Dover International Speedway
Stewart Endures Down Day at Dover
Ill-Handling Car, Fueling Issue Conspire To Leave Mobil 1/Office Depot Driver 29th
The only positive for Tony Stewart in Sunday’s FedEx 400 benefiting Autism Speaks NASCAR Sprint Cup Series race at Dover (Del.) International Speedway was that in the fall of 1997, race officials lowered the distance of all Dover Sprint Cup races from 500 to 400 miles. Otherwise, a miserable Sunday drive at the 1-mile concrete oval in the capital city of Delaware would have been even longer for Stewart and his No. 14 Mobil 1/Office Depot Chevrolet team as the driver-owner of Stewart-Haas Racing (SHR) battled an ill-handling car to an uncharacteristic 29th-place result.
Stewart started the 400-lap event from 27th in the 43-car field and was able to crack the top-20 within the first 50 laps. Despite gaining several spots, Stewart radioed to crew chief Darian Grubb that he was battling a tight-handling condition. So, during the first stop of the day on lap 42 during a NASCAR-mandated competition caution, Grubb called for four tires, fuel and a chassis adjustment to help the car’s handling.
When the race restarted, Stewart told Grubb that his car was still tight, and with only eight laps of caution in the first 100 laps, Stewart was close to going one lap down to the leaders as the race neared the 110-mile mark. That turned out to be just the beginning of his problems.
Stewart pitted on lap 109 for four tires, fuel and a chassis adjustment, but unfortunately, the fuel never found its way into Stewart’s Chevrolet.
For 2011, NASCAR introduced a self-ventilating fuel can, which not only dumps fuel into the car, but also catches the overflow fuel when the tank is full. It’s a complicated system that every once in awhile still presents a challenge to race teams.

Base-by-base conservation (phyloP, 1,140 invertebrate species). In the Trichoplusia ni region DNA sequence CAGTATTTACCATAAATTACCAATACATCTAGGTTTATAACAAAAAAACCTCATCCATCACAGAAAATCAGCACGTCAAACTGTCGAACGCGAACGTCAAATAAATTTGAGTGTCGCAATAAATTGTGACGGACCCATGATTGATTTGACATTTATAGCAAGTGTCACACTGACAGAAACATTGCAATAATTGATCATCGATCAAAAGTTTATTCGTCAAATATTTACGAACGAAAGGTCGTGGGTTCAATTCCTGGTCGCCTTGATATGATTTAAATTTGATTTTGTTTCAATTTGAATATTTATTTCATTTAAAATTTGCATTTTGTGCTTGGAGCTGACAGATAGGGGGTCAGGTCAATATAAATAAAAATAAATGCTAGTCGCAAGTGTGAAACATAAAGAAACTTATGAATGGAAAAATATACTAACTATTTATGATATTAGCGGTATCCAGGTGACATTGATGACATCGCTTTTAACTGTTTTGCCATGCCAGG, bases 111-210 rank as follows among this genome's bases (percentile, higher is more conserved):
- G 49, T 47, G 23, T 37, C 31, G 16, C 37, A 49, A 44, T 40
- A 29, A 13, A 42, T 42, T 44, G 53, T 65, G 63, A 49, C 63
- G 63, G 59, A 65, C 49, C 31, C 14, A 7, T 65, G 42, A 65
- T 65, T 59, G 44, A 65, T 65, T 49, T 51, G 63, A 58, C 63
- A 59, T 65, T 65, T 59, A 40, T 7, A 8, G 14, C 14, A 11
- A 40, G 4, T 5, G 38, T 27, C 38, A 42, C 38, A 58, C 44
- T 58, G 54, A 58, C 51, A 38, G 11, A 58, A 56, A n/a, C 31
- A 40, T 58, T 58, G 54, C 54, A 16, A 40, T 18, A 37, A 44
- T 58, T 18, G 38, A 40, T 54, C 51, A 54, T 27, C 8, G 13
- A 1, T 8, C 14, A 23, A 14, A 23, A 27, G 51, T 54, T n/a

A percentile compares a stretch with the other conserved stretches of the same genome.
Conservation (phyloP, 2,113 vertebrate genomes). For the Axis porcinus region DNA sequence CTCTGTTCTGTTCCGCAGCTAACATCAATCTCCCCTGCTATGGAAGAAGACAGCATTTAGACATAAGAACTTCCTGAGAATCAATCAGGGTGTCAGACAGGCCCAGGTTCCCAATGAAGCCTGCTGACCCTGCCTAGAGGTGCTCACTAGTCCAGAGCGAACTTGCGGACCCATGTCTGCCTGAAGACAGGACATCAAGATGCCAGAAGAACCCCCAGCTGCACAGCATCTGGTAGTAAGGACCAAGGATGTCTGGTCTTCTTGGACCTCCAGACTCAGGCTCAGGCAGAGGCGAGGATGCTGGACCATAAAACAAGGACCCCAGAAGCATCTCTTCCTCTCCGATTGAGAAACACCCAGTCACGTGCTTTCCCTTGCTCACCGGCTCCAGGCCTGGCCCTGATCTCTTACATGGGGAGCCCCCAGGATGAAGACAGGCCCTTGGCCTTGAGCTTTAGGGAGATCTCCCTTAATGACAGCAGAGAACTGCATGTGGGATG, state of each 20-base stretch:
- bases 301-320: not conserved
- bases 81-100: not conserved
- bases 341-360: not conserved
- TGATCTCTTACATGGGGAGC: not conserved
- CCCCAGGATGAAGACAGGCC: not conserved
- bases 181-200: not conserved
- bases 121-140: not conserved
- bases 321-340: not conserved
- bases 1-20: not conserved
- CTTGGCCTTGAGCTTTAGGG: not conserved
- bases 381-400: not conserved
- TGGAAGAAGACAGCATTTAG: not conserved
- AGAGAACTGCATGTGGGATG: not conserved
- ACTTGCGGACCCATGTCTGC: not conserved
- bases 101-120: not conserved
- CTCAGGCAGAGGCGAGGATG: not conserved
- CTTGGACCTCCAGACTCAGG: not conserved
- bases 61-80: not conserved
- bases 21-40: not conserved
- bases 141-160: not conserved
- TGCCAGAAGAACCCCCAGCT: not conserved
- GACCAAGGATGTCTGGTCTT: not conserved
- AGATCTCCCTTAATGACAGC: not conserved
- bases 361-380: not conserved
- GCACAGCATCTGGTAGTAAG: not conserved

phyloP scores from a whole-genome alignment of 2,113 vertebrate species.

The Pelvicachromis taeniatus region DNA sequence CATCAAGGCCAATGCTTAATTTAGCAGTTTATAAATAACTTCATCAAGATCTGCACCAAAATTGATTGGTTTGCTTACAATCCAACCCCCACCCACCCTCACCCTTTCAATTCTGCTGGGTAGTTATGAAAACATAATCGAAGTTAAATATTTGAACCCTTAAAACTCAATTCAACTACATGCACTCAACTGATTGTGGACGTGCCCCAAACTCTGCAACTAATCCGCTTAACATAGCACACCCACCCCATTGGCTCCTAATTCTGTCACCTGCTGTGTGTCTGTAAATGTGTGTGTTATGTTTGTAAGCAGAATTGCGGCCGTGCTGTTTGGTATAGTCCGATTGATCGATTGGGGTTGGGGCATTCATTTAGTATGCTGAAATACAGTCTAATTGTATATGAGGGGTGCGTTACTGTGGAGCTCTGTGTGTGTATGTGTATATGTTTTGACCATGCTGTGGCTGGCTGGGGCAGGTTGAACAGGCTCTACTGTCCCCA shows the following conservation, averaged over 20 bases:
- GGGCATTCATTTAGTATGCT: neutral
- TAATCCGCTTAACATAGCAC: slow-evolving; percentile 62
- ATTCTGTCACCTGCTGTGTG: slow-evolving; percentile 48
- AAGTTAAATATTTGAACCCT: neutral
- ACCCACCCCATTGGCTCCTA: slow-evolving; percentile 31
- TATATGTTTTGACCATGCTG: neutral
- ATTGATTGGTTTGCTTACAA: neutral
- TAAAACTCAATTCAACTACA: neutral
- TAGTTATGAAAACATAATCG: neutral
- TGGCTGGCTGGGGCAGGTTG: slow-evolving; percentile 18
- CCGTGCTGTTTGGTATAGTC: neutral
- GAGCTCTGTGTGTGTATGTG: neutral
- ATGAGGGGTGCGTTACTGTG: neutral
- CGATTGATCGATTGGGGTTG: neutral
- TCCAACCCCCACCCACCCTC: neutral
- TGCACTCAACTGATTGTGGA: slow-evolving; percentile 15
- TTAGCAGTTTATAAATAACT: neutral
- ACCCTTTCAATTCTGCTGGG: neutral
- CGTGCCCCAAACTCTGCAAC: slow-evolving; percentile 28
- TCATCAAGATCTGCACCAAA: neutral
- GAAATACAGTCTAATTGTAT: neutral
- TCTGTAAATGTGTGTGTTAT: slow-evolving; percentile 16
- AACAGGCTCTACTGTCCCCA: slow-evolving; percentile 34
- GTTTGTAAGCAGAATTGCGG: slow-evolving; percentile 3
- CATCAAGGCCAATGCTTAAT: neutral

Such was the case for the No. 14 team at Dover, as the can of gas never connected with the fuel hook-up on Stewart’s machine. That meant no gas went in the car and Stewart had to return to pit road on lap 116 to fill the tank. The miscue put Stewart three laps down and in 35th place.
From there, Stewart battled an evil racecar and ended up six laps behind the leaders in 29th when the checkered flag mercifully waved.
Stewart’s SHR teammate, Ryan Newman, driver of the No. 39 Haas Automation Chevrolet Impala, fared slightly better, finishing 21st.
Matt Kenseth won the FedEx 400 benefiting Autism Speaks to score his 20th career Sprint Cup victory, his second of the season and his second at Dover.
Mark Martin finished 2.122 seconds behind Kenseth in the runner-up spot, while Marcos Ambrose, Kyle Busch and Brian Vickers rounded out the top-five. Clint Bowyer, Carl Edwards, Martin Truex Jr., Jimmie Johnson and Kevin Harvick comprised the remainder of the top-10.
There were six caution periods for 28 laps, with nine drivers failing to finish.
With round 11 of 36 complete, Newman dropped from sixth to seventh in the Sprint Cup championship standings. He now has 340 points and is 76 markers behind series leader Edwards. Stewart dropped three positions to 10th in the standings. He has 328 points and is 88 points back of Edwards.
The next event on the Sprint Cup schedule is the May 21 NASCAR Sprint All-Star Race at Charlotte (N.C.) Motor Speedway.